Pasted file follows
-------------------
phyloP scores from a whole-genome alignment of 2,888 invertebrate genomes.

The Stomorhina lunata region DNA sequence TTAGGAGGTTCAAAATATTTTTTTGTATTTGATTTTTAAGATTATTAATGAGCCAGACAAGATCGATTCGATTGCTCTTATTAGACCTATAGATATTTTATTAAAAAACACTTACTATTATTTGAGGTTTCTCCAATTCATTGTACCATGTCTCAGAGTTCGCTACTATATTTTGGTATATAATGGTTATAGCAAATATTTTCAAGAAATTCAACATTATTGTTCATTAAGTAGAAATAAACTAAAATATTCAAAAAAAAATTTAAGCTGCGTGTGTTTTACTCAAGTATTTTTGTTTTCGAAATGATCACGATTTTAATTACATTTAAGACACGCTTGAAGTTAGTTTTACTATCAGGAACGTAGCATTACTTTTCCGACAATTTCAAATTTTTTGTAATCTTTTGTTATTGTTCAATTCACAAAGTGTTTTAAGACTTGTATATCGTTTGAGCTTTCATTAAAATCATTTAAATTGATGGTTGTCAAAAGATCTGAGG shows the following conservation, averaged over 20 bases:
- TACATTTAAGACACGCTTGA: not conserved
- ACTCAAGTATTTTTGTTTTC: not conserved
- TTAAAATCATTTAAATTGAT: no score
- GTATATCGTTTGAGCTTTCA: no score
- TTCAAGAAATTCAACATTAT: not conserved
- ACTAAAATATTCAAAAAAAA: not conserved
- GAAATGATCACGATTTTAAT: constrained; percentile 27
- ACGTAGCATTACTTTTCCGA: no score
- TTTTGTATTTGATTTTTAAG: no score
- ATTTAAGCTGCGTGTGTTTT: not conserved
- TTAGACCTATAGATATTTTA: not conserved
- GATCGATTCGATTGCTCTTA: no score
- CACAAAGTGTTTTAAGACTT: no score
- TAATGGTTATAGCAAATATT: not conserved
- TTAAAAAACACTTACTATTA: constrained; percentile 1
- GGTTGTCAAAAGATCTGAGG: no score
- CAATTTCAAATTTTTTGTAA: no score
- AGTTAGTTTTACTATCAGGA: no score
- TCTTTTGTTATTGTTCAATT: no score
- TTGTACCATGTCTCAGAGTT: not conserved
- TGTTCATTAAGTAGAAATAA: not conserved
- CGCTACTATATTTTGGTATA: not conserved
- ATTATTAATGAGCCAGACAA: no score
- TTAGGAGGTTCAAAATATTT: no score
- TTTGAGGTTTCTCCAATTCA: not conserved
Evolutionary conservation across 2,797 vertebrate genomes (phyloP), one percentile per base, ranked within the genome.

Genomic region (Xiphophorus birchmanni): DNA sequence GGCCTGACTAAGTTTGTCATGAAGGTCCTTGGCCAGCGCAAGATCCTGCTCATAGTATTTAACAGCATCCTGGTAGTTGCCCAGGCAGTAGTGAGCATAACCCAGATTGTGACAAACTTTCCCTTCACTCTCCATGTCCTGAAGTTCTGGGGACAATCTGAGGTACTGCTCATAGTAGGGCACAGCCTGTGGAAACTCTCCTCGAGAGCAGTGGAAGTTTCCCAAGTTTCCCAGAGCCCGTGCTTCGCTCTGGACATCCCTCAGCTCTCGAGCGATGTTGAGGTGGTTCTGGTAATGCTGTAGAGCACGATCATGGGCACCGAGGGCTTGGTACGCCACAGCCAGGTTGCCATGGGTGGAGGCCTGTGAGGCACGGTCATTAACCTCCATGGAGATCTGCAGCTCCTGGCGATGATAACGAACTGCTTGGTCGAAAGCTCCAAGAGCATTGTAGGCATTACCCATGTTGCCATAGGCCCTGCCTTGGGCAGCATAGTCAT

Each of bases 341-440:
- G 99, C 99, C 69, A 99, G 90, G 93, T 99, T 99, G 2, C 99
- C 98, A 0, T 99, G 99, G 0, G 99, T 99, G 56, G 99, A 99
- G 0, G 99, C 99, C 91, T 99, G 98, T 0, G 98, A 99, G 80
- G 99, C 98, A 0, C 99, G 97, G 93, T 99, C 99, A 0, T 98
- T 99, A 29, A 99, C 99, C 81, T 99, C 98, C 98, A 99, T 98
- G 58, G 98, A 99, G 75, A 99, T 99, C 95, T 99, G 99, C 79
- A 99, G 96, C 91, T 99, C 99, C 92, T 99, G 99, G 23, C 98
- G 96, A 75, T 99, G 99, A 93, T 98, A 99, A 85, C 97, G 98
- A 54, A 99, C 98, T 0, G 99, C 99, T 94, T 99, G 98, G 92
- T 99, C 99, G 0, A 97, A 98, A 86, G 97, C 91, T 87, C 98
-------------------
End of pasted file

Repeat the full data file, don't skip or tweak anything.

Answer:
phyloP scores from a whole-genome alignment of 2,888 invertebrate genomes.

The Stomorhina lunata region DNA sequence TTAGGAGGTTCAAAATATTTTTTTGTATTTGATTTTTAAGATTATTAATGAGCCAGACAAGATCGATTCGATTGCTCTTATTAGACCTATAGATATTTTATTAAAAAACACTTACTATTATTTGAGGTTTCTCCAATTCATTGTACCATGTCTCAGAGTTCGCTACTATATTTTGGTATATAATGGTTATAGCAAATATTTTCAAGAAATTCAACATTATTGTTCATTAAGTAGAAATAAACTAAAATATTCAAAAAAAAATTTAAGCTGCGTGTGTTTTACTCAAGTATTTTTGTTTTCGAAATGATCACGATTTTAATTACATTTAAGACACGCTTGAAGTTAGTTTTACTATCAGGAACGTAGCATTACTTTTCCGACAATTTCAAATTTTTTGTAATCTTTTGTTATTGTTCAATTCACAAAGTGTTTTAAGACTTGTATATCGTTTGAGCTTTCATTAAAATCATTTAAATTGATGGTTGTCAAAAGATCTGAGG shows the following conservation, averaged over 20 bases:
- TACATTTAAGACACGCTTGA: not conserved
- ACTCAAGTATTTTTGTTTTC: not conserved
- TTAAAATCATTTAAATTGAT: no score
- GTATATCGTTTGAGCTTTCA: no score
- TTCAAGAAATTCAACATTAT: not conserved
- ACTAAAATATTCAAAAAAAA: not conserved
- GAAATGATCACGATTTTAAT: constrained; percentile 27
- ACGTAGCATTACTTTTCCGA: no score
- TTTTGTATTTGATTTTTAAG: no score
- ATTTAAGCTGCGTGTGTTTT: not conserved
- TTAGACCTATAGATATTTTA: not conserved
- GATCGATTCGATTGCTCTTA: no score
- CACAAAGTGTTTTAAGACTT: no score
- TAATGGTTATAGCAAATATT: not conserved
- TTAAAAAACACTTACTATTA: constrained; percentile 1
- GGTTGTCAAAAGATCTGAGG: no score
- CAATTTCAAATTTTTTGTAA: no score
- AGTTAGTTTTACTATCAGGA: no score
- TCTTTTGTTATTGTTCAATT: no score
- TTGTACCATGTCTCAGAGTT: not conserved
- TGTTCATTAAGTAGAAATAA: not conserved
- CGCTACTATATTTTGGTATA: not conserved
- ATTATTAATGAGCCAGACAA: no score
- TTAGGAGGTTCAAAATATTT: no score
- TTTGAGGTTTCTCCAATTCA: not conserved
Evolutionary conservation across 2,797 vertebrate genomes (phyloP), one percentile per base, ranked within the genome.

Genomic region (Xiphophorus birchmanni): DNA sequence GGCCTGACTAAGTTTGTCATGAAGGTCCTTGGCCAGCGCAAGATCCTGCTCATAGTATTTAACAGCATCCTGGTAGTTGCCCAGGCAGTAGTGAGCATAACCCAGATTGTGACAAACTTTCCCTTCACTCTCCATGTCCTGAAGTTCTGGGGACAATCTGAGGTACTGCTCATAGTAGGGCACAGCCTGTGGAAACTCTCCTCGAGAGCAGTGGAAGTTTCCCAAGTTTCCCAGAGCCCGTGCTTCGCTCTGGACATCCCTCAGCTCTCGAGCGATGTTGAGGTGGTTCTGGTAATGCTGTAGAGCACGATCATGGGCACCGAGGGCTTGGTACGCCACAGCCAGGTTGCCATGGGTGGAGGCCTGTGAGGCACGGTCATTAACCTCCATGGAGATCTGCAGCTCCTGGCGATGATAACGAACTGCTTGGTCGAAAGCTCCAAGAGCATTGTAGGCATTACCCATGTTGCCATAGGCCCTGCCTTGGGCAGCATAGTCAT

Each of bases 341-440:
- G 99, C 99, C 69, A 99, G 90, G 93, T 99, T 99, G 2, C 99
- C 98, A 0, T 99, G 99, G 0, G 99, T 99, G 56, G 99, A 99
- G 0, G 99, C 99, C 91, T 99, G 98, T 0, G 98, A 99, G 80
- G 99, C 98, A 0, C 99, G 97, G 93, T 99, C 99, A 0, T 98
- T 99, A 29, A 99, C 99, C 81, T 99, C 98, C 98, A 99, T 98
- G 58, G 98, A 99, G 75, A 99, T 99, C 95, T 99, G 99, C 79
- A 99, G 96, C 91, T 99, C 99, C 92, T 99, G 99, G 23, C 98
- G 96, A 75, T 99, G 99, A 93, T 98, A 99, A 85, C 97, G 98
- A 54, A 99, C 98, T 0, G 99, C 99, T 94, T 99, G 98, G 92
- T 99, C 99, G 0, A 97, A 98, A 86, G 97, C 91, T 87, C 98